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  • $\begingroup$ Thank you for the extensive answer. I had already known the first issue and this makes perfectly sense. I could also figure out the second issue and it seems likely to me that the analogous statements will hold for different primes. I will still have to figure out what the index means to the third issue precisely. This should also point into the same direction as your other answer. The sanity check works and it should work for the same number-theoretic reason as third. The fifth issue doesn't tell me anything at the moment, so I will have to do some investigation on that. $\endgroup$ – Felix Springer May 22 '13 at 13:06
  • $\begingroup$ I guess, there is another typo or mistake in the formula for $A_n$. When $j=0$ the second part of $A_n=(Z/p^{j+2})^s\oplus(Z/p^{j+1})^{p-1-s}$ should not be there. I've almost figured it out for $p=3$ (still need a general argument) and it seems that the pattern should be like this for higher $p$. $\endgroup$ – Felix Springer Jun 3 '13 at 9:06
  • $\begingroup$ Formulating the question as $ku_{2i-1} = A^i$ for appropriate A, the key step is determining the periodicity, i.e., an integer $d$ and diagonal matrix $D$ such that SNF(A^{i+d}) = D*SNF(A^i). This reduces the work to a (small) finite number of cases. $\endgroup$ – Robert Bruner Jun 3 '13 at 14:43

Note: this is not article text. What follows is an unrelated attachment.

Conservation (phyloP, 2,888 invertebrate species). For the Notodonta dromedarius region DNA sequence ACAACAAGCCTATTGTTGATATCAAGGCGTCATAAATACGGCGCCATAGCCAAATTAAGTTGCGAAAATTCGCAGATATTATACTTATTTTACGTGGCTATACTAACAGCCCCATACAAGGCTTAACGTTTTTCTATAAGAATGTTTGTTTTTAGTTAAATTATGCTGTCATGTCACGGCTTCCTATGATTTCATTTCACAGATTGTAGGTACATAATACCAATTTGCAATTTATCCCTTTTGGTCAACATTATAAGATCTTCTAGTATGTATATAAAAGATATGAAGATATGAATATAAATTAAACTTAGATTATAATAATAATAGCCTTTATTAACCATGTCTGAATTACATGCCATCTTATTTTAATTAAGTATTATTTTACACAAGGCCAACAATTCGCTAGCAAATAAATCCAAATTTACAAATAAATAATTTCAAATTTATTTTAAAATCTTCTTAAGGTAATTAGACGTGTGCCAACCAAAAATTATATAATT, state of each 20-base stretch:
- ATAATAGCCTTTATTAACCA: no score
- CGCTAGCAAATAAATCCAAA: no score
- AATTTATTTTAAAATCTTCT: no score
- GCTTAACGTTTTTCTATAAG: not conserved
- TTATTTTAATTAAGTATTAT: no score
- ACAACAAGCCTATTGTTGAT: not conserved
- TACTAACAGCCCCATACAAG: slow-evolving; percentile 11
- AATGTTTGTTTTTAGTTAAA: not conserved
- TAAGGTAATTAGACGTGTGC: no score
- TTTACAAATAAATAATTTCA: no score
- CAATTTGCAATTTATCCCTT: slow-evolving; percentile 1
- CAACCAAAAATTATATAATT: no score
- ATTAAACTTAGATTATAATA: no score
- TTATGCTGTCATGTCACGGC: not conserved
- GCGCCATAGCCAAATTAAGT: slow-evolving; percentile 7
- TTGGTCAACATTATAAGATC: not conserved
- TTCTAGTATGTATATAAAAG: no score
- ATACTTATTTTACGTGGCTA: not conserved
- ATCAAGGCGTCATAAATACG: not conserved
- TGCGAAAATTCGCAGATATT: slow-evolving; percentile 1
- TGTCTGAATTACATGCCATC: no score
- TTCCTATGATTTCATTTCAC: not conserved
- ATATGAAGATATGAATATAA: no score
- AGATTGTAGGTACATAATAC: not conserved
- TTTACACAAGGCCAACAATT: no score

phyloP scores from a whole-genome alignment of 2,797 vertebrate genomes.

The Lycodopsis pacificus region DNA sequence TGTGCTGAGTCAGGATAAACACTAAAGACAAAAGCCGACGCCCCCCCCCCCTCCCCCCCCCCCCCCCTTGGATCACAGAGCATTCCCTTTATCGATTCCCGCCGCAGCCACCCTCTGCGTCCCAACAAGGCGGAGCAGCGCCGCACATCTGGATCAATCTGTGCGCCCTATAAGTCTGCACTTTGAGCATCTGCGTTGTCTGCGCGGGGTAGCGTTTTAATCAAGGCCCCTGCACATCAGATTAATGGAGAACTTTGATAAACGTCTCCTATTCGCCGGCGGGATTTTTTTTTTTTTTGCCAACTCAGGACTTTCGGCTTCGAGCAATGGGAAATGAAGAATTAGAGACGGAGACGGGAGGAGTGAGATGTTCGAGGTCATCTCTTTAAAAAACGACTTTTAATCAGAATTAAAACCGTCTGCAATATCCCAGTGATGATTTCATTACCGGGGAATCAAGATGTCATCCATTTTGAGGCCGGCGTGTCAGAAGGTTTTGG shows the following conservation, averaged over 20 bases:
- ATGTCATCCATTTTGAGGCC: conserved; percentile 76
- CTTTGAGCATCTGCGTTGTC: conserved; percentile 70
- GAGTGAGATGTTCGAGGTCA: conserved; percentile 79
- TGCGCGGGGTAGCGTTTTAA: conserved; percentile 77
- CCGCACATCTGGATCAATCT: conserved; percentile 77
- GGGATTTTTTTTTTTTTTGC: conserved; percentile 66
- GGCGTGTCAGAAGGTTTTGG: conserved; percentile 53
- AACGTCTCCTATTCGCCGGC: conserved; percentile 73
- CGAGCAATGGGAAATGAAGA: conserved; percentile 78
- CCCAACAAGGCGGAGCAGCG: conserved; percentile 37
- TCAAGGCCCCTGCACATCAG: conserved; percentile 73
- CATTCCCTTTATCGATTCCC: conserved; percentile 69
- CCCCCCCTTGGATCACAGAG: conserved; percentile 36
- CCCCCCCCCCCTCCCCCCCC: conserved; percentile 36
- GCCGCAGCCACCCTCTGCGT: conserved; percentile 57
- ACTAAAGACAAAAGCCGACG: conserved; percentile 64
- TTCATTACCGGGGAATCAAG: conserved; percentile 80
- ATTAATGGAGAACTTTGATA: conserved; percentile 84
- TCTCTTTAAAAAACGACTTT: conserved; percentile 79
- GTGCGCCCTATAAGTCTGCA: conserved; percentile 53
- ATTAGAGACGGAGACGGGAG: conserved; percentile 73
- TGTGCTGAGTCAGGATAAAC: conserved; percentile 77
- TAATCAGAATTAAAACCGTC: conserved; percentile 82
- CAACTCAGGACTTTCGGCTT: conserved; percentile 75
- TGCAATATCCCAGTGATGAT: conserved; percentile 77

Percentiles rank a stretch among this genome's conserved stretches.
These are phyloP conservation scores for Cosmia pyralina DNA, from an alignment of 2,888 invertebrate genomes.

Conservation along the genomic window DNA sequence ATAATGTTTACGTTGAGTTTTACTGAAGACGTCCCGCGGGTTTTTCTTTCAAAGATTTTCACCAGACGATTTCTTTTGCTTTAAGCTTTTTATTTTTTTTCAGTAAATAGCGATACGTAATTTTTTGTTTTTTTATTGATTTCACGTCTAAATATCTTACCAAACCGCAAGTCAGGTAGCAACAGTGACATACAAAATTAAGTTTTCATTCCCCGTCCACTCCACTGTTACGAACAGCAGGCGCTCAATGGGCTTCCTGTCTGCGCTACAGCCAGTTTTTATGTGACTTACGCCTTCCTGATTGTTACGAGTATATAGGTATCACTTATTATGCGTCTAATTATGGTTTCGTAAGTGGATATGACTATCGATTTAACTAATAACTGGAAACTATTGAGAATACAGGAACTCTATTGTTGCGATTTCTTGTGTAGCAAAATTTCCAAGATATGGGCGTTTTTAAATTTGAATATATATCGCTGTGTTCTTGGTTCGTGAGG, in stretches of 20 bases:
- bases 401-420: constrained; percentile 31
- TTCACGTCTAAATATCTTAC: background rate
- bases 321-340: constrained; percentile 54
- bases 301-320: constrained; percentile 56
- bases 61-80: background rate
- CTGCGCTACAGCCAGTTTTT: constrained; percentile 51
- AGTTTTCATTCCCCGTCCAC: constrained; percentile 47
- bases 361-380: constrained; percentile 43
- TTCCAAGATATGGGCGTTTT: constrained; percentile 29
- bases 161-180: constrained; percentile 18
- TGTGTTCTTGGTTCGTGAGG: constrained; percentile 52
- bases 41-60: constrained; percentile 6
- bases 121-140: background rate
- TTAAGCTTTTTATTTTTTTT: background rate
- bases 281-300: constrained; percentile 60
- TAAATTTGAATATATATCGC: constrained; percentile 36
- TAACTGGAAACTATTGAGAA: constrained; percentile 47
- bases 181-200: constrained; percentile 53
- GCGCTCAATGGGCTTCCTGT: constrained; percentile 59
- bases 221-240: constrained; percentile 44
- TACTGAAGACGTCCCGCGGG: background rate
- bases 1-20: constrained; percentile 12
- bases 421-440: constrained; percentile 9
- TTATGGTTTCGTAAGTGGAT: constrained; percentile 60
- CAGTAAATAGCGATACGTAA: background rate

• $\begingroup$ I meant $ku_{2i-1} = Coker(A^i)$, of course. And $SNF(A^{i+d})) = D * SNF(A^i)$ should have been in math mode. $\endgroup$ – Robert Bruner Jun 4 '13 at 15:20
  • $\begingroup$ do you have reference for the stuff on Horn's inequalities? Everything I can find is on the comparison of the eigenvalues of matrices A,B and A+B. To me this seems to be quite different. $\endgroup$ – Felix Springer Jun 5 '13 at 11:57
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Pardon me for not editing my previous answer, but this is really a different answer, not an improvement on my previous answer, which addresses different aspects of the (neighborhood of) the question.

The fact that $Z[x]/(fg) \longrightarrow Z[x]/(f) \times Z[x]/(g)$ is not iso here makes the attempt to replace $Z[x]/(1+x+\cdots+x^{n-1})$ by $\prod_d Z[x]/(\Phi_d(x))$ fail!

Take the simplest case, n=4. Let $R = Z[x]/(1+x+x^2+x^3)$, $R_1=Z[x]/(1+x)$ and $R_2 = Z[x]/(1+x^2)$. The map $1-x : R \longrightarrow R$ and the map $1-x : R_1 \times R_2 \longrightarrow R_1 \times R_2$ do not have the same cokernel! The cokernel of the former is Z/4, but the coker of the latter is $Z/2 \times Z/2$ ! The cokernel of $R \longrightarrow R_1 \times R_2$ is $Z/2$, but the map induced on this coker by 1-x is trivial. The snake lemma's ker-coker sequence is amusing here, and if I knew how to make mathJax display commutative diagrams, I'd have used fewer words to say all this.

This shows that Smith Normal Form is not invariant under monomorphisms! Lovely example.

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  • $\begingroup$ Oooh, nice! This makes my answer moot, of course :) $\endgroup$ – Dylan Wilson May 21 '13 at 18:59
  • $\begingroup$ @Dylan: Thanks for your comment and the answer that has been deleted meanwhile too. The failure of the 1-1 correspondence above made me wonder and fail ;-) $\endgroup$ – Felix Springer May 22 '13 at 13:08